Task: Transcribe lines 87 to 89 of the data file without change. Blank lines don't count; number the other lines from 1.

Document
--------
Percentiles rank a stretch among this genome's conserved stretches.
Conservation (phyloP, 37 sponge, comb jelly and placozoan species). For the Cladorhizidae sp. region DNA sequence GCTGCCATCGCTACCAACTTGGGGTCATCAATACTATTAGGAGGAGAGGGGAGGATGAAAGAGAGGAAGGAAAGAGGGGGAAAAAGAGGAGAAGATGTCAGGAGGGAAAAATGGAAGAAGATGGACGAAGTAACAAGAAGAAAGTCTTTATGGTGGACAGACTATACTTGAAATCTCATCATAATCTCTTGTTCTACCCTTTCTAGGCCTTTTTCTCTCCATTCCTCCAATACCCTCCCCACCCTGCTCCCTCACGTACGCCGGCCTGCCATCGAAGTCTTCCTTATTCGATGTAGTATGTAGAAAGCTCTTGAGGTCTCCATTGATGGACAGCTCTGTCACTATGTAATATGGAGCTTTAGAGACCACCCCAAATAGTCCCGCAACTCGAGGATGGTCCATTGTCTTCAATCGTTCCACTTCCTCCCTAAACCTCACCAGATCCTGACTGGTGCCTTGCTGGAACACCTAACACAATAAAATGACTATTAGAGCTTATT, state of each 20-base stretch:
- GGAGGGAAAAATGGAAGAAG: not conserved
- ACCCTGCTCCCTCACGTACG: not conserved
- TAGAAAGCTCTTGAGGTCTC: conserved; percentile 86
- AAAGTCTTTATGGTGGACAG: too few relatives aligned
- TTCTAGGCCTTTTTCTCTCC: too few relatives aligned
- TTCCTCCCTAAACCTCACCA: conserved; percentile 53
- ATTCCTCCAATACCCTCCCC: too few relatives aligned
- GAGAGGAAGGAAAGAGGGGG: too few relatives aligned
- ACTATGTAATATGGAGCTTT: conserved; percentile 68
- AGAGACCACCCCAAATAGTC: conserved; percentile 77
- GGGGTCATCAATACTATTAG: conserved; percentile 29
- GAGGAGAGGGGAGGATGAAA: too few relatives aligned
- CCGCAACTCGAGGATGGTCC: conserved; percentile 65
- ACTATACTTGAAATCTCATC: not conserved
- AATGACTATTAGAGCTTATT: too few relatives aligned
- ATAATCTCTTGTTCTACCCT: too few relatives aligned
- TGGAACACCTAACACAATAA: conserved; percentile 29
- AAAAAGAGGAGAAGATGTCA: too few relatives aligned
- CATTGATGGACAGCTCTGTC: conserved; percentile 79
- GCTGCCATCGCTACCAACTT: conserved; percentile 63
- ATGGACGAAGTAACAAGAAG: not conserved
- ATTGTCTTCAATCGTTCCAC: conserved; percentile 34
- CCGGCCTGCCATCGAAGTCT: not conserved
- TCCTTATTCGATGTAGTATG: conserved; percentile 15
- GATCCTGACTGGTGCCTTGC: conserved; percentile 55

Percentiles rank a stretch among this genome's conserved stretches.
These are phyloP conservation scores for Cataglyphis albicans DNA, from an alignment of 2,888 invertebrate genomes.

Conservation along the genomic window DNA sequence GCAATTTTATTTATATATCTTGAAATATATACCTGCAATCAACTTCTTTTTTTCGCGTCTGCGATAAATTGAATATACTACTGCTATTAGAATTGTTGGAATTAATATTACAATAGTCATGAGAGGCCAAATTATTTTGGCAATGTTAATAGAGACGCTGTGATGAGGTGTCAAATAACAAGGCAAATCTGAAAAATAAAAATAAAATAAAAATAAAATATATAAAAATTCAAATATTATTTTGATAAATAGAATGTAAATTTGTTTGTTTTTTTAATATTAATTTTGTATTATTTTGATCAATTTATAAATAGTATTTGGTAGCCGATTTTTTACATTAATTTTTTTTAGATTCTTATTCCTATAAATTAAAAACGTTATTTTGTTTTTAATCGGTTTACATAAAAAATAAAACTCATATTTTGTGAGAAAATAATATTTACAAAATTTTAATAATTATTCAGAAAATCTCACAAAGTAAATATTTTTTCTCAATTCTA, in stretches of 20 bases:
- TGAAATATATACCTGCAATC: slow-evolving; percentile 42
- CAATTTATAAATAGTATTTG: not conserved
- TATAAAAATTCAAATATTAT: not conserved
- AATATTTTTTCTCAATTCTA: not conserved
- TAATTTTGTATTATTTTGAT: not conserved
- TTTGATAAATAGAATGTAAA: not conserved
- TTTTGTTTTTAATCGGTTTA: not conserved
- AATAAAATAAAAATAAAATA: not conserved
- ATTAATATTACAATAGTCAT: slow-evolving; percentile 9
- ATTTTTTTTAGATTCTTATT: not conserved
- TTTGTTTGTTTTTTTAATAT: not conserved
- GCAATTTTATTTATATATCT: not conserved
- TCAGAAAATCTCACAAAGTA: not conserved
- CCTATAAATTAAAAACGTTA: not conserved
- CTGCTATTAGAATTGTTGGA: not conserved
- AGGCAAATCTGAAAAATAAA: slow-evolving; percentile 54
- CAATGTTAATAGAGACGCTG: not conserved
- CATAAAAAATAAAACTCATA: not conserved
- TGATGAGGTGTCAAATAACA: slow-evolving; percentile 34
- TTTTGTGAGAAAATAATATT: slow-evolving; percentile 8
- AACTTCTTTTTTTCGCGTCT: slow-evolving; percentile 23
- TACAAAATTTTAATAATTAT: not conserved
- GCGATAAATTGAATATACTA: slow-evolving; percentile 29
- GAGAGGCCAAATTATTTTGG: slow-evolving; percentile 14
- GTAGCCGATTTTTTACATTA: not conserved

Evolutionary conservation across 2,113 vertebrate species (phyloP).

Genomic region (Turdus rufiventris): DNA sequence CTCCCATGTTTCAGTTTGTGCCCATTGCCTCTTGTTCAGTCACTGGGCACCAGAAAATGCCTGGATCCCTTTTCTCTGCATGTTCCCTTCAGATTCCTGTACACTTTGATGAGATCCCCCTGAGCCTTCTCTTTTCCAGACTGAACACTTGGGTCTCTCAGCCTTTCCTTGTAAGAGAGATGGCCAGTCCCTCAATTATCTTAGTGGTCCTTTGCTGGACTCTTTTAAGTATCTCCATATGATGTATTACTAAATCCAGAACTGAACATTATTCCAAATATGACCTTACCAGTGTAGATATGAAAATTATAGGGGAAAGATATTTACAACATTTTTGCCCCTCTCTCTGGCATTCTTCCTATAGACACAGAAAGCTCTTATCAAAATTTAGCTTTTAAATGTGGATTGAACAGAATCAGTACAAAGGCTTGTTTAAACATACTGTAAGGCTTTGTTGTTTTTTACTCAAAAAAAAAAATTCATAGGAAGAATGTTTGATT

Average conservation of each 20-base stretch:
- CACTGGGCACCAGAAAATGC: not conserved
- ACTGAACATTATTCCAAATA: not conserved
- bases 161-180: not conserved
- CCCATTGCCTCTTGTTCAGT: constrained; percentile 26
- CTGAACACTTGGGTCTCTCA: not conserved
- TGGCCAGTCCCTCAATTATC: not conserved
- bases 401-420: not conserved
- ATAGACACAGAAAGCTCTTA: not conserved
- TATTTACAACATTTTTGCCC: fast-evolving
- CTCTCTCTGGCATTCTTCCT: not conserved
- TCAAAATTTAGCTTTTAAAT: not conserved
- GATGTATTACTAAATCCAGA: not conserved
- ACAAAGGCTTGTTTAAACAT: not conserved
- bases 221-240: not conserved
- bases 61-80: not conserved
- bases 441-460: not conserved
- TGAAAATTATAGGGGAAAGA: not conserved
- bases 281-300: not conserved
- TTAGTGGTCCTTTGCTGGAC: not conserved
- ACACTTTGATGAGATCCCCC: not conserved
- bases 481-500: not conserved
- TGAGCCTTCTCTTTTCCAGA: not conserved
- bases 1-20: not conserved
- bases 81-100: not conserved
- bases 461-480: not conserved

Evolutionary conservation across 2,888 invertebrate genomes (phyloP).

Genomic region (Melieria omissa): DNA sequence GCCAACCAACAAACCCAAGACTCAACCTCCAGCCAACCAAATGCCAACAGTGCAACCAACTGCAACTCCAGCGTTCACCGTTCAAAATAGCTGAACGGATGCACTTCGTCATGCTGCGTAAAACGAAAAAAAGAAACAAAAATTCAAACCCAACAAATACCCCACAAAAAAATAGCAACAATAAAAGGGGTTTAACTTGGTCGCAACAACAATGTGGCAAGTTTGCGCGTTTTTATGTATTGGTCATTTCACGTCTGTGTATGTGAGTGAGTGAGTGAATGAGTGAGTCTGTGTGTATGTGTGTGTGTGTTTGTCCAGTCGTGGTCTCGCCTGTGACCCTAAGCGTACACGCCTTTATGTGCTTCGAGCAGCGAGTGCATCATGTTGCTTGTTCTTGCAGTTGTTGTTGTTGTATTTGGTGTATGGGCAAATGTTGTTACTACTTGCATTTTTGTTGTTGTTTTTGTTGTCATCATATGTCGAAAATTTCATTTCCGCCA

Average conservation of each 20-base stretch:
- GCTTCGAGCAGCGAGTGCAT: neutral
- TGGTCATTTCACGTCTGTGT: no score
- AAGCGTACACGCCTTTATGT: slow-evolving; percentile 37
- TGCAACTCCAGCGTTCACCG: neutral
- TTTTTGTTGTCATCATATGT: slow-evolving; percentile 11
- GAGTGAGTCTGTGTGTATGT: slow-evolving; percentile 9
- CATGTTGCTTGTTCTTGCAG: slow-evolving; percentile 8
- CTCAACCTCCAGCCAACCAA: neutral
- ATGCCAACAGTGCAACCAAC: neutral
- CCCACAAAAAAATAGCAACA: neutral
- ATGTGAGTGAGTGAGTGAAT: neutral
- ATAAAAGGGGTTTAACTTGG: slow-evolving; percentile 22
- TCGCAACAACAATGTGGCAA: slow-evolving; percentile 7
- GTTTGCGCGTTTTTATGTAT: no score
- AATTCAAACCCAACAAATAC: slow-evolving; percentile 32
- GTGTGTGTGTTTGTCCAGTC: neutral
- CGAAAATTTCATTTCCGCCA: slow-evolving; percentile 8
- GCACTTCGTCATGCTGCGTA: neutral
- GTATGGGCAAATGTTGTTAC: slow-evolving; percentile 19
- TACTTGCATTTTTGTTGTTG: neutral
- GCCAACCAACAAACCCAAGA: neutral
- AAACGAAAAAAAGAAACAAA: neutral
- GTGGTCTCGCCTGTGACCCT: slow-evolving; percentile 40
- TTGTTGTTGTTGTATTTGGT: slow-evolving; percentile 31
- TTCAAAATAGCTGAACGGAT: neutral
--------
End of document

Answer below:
- GCTTCGAGCAGCGAGTGCAT: neutral
- TGGTCATTTCACGTCTGTGT: no score
- AAGCGTACACGCCTTTATGT: slow-evolving; percentile 37